Peter Jennings, Palestinian propagandist. Anchoring from the site of the Middle East summit in Aqaba, Jordan, on Wednesday's World News Tonight, Jennings described Islamic Jihad and Hamas simply as "Palestinian groups," characterized their terrorist actions as their "fighting Israel," and concluded the newscast by arguing that Israeli extremists are the ones who have consistently scuttled peace efforts -- not Palestinians who carry out terrorist attacks and refuse to even recognize Israel's right to exist.
Jennings recalled how Prime Minister Yitzhak Rabin was assassinated and that in 1993 "Shimon Peres, another Israeli Prime Minister, deposed; Bill Clinton failed; Yasser Arafat was boycotted and placed under house arrest." Jennings then concluded by seeing the Israelis as the impediments as he adopted the assumption that the "territories," which her earlier called the "occupied territories," and Israel are two separate entities: "In the territories and in Israel, there are people tonight who are furious with their leaders, which is why there is fear that anger will sabotage the hope for peace once again."
Following stories on the June 4 ABC broadcast about the summit, Jennings relayed: "At least two Palestinian groups today described the event, the agreement today as an American-Israeli plot to dominate the Palestinians. Both Islamic Jihad and Hamas said they had not yet agreed to stop fighting te Israelis, which the Palestinian Prime Minister very much wants them to do."
Jennings wrapped up the broadcast with his thoughts on the situation: "Finally this evening, from here in Jordan, a reality check. You have heard from the Middle East tonight, including from the President himself, that millions of people here hope, with the President's help, there will be a Palestinian-Israeli agreement. Land for peace. But we are reminded tonight in excerpts from two Israeli newspapers just how tough it may be.
Over video of protesting Israelis holding up signs all but one in Hebrew, Jennings concluded by seeing Israelis, not Palestinian terrorism, as the greatest threat to peace: "In the territories and in Israel, there are people tonight who are furious with their leaders, which is why there is fear that anger will sabotage the hope for peace once again."
The one sign in English: "Bush's War on G-D Who gives this Land to Israel?"
For the MRC's year-old compilation, "Palestine Pete: Peter Jennings and the Palestinians," go to: www.mediaresearch.org
Today, the second installment of "Penn's Pugnacity of the Day," quotes drawn from actor Sean Penn's 4,000-plus word ad which filled a full page of the May 30 New York Times.
As noted in the June 4 CyberAlert, it's impossible to sum up Penn's diatribe, so I'll defer to Tony Snow, who in his end of the show "Final Thoughts" on Fox News Sunday, offered this apt description of the screed: "It throbs with loopy desperation, as if he were trying to persuade authorities that aliens from Alpha Centauri had instructed him to scale a TV tower, put on a hat made of foil and await lightning. You know the old theory that a chimp, given enough time in front of a typewriter, would pound out the Gettysburg Address? Well, this is a simian rough draft."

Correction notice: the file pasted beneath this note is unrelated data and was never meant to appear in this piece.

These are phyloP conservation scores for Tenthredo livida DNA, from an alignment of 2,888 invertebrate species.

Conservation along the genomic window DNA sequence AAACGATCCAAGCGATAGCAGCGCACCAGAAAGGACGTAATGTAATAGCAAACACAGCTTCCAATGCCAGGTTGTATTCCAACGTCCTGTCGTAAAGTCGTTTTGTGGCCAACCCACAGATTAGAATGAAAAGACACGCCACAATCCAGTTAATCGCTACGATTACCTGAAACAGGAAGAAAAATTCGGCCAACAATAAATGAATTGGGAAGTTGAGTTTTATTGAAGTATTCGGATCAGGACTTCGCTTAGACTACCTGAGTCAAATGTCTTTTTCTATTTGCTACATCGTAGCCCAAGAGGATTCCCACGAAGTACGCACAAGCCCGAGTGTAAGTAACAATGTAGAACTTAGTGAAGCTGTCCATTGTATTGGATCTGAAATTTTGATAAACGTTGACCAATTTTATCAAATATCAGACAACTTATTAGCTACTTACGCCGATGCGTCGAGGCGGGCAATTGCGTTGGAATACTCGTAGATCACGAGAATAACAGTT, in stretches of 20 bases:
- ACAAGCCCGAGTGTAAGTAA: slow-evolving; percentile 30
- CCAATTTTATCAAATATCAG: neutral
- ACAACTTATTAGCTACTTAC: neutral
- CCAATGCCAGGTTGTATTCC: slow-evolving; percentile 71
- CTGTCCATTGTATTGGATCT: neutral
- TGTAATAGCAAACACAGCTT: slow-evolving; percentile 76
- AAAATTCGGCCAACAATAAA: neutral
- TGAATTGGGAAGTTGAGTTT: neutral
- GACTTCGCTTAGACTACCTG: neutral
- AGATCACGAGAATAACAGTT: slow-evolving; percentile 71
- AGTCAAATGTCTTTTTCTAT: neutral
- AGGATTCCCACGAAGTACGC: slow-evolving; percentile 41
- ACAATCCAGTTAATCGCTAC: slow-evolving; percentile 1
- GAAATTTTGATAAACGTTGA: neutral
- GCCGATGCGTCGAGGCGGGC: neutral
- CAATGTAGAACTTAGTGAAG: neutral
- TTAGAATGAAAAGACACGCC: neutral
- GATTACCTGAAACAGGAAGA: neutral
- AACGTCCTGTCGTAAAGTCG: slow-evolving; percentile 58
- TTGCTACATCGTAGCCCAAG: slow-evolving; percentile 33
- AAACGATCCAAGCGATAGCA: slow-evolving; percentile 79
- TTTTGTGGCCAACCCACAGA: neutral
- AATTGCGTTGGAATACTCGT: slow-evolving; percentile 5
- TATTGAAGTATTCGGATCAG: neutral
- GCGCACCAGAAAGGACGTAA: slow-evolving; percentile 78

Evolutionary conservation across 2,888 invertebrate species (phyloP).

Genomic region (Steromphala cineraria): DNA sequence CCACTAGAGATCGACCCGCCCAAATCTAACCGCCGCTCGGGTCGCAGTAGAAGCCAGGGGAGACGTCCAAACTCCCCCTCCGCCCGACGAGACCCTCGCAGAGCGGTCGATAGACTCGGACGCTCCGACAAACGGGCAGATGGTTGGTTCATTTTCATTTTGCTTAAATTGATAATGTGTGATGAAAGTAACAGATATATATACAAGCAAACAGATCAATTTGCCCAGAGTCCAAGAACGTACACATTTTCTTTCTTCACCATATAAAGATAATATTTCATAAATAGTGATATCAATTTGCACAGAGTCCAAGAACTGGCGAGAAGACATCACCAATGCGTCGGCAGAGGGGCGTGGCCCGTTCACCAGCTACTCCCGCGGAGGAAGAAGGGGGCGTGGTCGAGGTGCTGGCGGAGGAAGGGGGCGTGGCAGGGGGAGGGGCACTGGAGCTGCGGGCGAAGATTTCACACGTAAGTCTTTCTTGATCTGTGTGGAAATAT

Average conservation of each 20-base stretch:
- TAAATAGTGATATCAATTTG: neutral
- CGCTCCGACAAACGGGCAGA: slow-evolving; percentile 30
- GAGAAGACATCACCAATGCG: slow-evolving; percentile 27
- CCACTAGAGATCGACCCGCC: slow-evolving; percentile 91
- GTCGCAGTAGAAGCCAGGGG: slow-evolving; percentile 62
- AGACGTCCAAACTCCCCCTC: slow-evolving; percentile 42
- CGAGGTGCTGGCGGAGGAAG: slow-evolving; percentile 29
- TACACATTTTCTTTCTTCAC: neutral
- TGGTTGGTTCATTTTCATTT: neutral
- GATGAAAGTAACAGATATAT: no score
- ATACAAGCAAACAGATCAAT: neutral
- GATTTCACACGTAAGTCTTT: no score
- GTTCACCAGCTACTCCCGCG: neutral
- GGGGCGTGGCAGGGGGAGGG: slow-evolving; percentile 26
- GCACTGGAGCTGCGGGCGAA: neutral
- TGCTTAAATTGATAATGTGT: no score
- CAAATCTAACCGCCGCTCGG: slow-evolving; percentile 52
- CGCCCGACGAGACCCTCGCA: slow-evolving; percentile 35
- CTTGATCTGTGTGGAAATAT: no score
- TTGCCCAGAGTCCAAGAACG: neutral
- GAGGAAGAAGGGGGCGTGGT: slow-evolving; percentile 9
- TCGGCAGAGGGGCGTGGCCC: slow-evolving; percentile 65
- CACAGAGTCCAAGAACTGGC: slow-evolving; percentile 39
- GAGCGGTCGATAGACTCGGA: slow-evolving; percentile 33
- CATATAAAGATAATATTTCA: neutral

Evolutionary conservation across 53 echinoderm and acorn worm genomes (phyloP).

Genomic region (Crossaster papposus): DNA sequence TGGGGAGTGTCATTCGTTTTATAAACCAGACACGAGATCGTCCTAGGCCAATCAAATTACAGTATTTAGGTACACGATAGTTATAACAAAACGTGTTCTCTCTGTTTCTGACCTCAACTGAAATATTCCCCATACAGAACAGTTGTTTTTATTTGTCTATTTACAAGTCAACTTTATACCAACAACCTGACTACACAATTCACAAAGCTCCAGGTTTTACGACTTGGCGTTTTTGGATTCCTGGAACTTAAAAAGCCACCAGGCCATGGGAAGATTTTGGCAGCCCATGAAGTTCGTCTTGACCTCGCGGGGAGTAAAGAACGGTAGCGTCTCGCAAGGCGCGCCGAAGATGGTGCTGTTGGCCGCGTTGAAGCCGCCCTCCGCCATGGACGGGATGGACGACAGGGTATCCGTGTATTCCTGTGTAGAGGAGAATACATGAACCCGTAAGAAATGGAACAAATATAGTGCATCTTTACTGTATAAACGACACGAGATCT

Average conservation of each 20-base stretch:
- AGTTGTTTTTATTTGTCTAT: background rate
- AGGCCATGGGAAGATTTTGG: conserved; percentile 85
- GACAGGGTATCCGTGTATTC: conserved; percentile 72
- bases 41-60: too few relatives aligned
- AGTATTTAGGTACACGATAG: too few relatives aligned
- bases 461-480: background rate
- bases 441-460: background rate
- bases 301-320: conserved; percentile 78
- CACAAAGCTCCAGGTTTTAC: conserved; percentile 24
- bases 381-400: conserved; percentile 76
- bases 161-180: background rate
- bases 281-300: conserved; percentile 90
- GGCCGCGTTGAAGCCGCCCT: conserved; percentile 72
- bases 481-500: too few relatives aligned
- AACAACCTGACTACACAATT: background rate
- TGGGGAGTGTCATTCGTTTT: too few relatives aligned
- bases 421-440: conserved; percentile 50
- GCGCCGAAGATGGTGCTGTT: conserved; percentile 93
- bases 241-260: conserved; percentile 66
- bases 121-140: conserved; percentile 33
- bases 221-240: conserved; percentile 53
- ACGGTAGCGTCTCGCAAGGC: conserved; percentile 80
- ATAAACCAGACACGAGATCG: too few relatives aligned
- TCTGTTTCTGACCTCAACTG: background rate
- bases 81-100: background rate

For more of Snow's take and for the first installment of "Penn's Pugnacity of the Day," culled from the first three paragraphs of his diatribe headlined "KILROY'S STILL HERE," see the June 4 CyberAlert: www.mediaresearch.org
Saint Augustine said that "Hope has two beautiful daughters: anger and courage; anger at the way things are, and courage to change them." Beside me, my little girl tugged at the blue ribbon in her blond hair, her eyes forward, gentle but unblinking; her front teeth nipped a french fry, one slow bite at a time. As I started the car, I wondered if her future and my son's would befriend or be vanquished by Saint Augustine's daughters of hope. And I had to ask myself, "What remaining hope did I have? What example was I to them?" I carried troubling questions to the President of the United States, in a public letter printed October 18, 2002, in the Washington Post.
I'm neither a peace activist nor a partisan politico and the letter I printed did not represent the platform any movement, or speak with determination against any necessity. My letter spoke to questions of an American man and father, protected and encouraged by our Constitution, and obliged by my own individual sense of democracy and civic responsibility. I had been inspired to speak up by my love of my children, which recalled my admiration for our founding fathers, and the tradition of thousands of engaged men and women before me. In my own way, I sought to join all of them in waving the American flag.
Following the printing of that letter, my public flag, was hit by a tidal wave of media misrepresentation, and even accusations of treason. I experienced firsthand the repressive condition of public debate in our country, as it prepared for war. I was beginning to feel the price to paid by a citizen exercising a position of dissent.
If my hope as an American was not dwindling, it was certainly under siege. Hope though, like truth, is a stubborn creature.
END of Excerpt
Some later paragraphs are longer than those four put together.
For a PDF of the ad, go to Penn's Web site: www.seanpenn.com
The direct address for the PDF, from which I plucked the above text: www.seanpenn.com
For picture of Penn and a rundown of his movie roles, check the Internet Movie Database's page on him: us.imdb.com
Another installment of "Penn's Pugnacity of the Day" in the next CyberAlert.
Barbara Walters is scheduled to appear tonight, Thursday, on the Late Show with David Letterman to plug her Hillary Clinton interview.
-- Brent Baker